Jason Segel showed his puppet fetish in Forgetting Sarah Marshall and went full kink with this script, clearly a loving tribute to a beloved franchise. There’s joy being spewed all over the screen in this film, the movie is dripping with it, and it’s fun just to sit back and get soaked in nostalgia. The script introduces a new character, Walter, with whom we re-experience the magic of the Muppets, and it’s great to see them back in action, recreating a lot of acts that we remember so fondly, in a format that we know and love. They work in plenty of celebrity cameos, both human and Muppet, and the whole thing feels like a love letter – not just to the Muppets, but to a new generation of kids just discovering them, two of whom were cuddled next to me in my bed.
At the end of the movie, when asked how they liked it, Jack exclaimed “I didn’t know Kermit had a car!” Because when you’re 5, even the most mundane things can seem momentous. The Muppets are that elusive thing that can bring out the kid in all of us.
Rose is a single mother who has a son who’s just a little weird. A complete genius according to grandpa Joe, but his school doesn’t want him back. So Rose (Amy Adams) needs to make some serious cash in a hurry, to pay tuition fees at a private school where weird kids can thrive, and cleaning houses just doesn’t cut it.
So she assembles a crack team consisting of herself and her flaky sister Norah (Emily Blunt) and together they start cleaning crime scenes. Blood and guts equal serious hazard pay. Of course, there are also serious hazards. And I’m not just talking decomposition smells and bodily fluid leaks and brains on the ceiling. I’m talking about emotional hazards, like bereft widows who don’t know how to deal with husbands of 50 years being reduced to a blood stain in the living room. Not to mention the fact that Rose and Norah’s mother committed suicide when they were young girls. So, you know, this is potentially triggering work, and Rose and Norah aren’t hardened enough yet to have strict professional boundaries.
As the title suggests, director Christine Jeffs puts a sunny spin on a macabre subject. Well, sunny-ish. Overcast anyway, which is pretty amazing considering the long shadows cast by tragedy. Sunshine Cleaning is a low-key movie. It’s intimate, with a light touch. Amy Adams is the sun at the centre of its universe. Everyone orbits around her, basking in her glow. Although I’m sure her character would not describe herself thusly, Rose is a fighter, a quiet fighter maybe, but she doesn’t give up. She persists. She’s seen hardship but you rarely see the cracks, which she deftly caulks with hard work and optimism. She’s the kind of character you root for even though she doesn’t ask for your sympathy – still, you feel she’s earned a break or two, and you hope to see her get them. Is that how life works? Not really. But it’s nice to dream.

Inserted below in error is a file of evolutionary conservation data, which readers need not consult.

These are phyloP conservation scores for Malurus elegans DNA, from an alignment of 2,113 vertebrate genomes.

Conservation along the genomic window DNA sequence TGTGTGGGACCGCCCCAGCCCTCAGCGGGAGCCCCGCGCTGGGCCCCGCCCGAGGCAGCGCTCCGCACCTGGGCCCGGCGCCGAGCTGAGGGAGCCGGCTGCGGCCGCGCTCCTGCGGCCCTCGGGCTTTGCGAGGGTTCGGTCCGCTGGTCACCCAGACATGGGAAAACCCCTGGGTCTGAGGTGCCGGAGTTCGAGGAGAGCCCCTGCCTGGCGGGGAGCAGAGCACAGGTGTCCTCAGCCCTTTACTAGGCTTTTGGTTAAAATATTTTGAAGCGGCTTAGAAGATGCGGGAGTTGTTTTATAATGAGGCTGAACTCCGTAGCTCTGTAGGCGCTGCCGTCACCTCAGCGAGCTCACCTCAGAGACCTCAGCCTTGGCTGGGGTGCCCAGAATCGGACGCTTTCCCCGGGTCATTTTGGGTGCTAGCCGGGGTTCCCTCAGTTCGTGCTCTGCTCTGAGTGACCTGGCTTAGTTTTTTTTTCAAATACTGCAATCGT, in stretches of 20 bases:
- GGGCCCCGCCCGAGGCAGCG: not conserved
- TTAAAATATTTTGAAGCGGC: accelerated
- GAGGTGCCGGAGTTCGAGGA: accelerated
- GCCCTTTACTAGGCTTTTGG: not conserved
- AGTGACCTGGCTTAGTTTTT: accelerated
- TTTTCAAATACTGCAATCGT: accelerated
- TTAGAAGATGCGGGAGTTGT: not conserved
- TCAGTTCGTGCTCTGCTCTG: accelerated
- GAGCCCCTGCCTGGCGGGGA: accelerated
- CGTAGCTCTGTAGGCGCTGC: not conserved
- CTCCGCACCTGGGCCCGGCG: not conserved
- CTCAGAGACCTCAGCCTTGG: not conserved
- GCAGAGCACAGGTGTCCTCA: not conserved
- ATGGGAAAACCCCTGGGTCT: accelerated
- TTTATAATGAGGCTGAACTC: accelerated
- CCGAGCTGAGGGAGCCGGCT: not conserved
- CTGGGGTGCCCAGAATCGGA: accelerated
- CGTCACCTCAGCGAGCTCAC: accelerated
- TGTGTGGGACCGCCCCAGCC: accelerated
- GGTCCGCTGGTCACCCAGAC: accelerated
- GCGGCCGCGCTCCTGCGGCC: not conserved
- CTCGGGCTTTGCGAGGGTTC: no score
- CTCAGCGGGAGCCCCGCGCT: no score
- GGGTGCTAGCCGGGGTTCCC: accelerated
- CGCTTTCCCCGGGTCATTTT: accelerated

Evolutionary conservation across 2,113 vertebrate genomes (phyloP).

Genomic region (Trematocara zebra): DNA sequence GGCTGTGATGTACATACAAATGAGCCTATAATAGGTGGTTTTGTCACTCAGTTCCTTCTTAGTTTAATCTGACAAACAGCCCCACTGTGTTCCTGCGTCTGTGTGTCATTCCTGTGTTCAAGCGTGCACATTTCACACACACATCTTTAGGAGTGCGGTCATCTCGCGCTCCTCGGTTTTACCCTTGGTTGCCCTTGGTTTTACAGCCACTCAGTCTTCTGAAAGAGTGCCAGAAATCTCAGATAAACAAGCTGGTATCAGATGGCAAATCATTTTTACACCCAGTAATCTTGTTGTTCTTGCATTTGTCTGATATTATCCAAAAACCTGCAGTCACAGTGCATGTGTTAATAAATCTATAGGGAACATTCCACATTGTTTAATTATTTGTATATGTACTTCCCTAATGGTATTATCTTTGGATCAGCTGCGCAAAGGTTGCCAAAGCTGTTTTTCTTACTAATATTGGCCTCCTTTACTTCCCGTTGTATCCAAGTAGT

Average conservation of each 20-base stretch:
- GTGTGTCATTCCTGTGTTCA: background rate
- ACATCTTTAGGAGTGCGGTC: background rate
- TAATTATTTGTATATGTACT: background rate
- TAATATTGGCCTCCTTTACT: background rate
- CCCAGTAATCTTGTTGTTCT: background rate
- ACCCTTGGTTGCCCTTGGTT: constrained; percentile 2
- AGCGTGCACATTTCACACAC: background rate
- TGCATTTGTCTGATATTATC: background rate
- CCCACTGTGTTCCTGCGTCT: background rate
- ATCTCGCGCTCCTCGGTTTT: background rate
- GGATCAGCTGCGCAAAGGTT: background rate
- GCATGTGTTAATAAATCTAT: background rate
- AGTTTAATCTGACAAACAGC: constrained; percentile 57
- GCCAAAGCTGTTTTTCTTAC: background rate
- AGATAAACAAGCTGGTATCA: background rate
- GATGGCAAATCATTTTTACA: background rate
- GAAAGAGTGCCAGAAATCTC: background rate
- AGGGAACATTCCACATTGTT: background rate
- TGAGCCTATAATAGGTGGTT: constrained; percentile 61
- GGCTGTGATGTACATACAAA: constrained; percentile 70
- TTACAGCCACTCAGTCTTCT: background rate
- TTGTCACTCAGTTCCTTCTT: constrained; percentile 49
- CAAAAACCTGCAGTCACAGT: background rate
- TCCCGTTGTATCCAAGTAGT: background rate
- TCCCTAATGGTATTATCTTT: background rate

I didn’t think I needed The Jane Austen Book Club in my life. Hollywood has taught me that movies based on book clubs just don’t really feel cinematic. But I saw that it was early (2007) Emily Blunt and I was tired of searching for something better, so I settled.
Lesson #1: trust your instincts.
Jocelyn (Maria Bello) has just lost her best friend and life partner, who happened to be a dog. Some may think the funeral is a little over the top, but Jocelyn’s grief is real, and her friends have gathered round to help her through a difficult time – only Sylvia’s husband Daniel (Jimmy Smits) can’t seem to keep the snide comments to himself. Turns out, that’s not the only thing he can’t keep to himself as he soon confessed to Sylvia (Amy Brenneman), devoted wife of a quarter century, mother of his children, that he’s seeing another woman and that leaving the other woman is non-negotiable. So. Jocelyn sets aside her own grief to take care of her flailing friend. Sylvia’s daughter Allegra (Maggie Grace) moves back in so she’s not alone and pal Bernadette (Kathy Baker) has the genius idea to establish a Jane Austen book club to provide a distraction. Since there are 6 novels to discuss, they’re in need of 2 more members. Bernadette brings aboard Prudie (Emily Blunt), an unfulfilled French teacher yearning for more than this provincial life, and Jocelyn recruits a young man and virtual stranger, Grigg (Hugh Dancy), as perhaps bait to liven up Sylvia’s gloomy divorce.
You can already tell that the book club is mostly an excuse to bitch about men (and women), and then we occasionally follow the women home to watch them make their various mistakes in real time, which is charming. Hint: that was sarcasm. The ensemble work between the women is actually pretty good but it’s an otherwise formulaic, sentimental, maudlin piece of crap pushed by Big Kleenex to turn women into weepies. Plus, it can’t help but be compared unfavourably to the Austen works discussed in the film. And that they should have seen coming.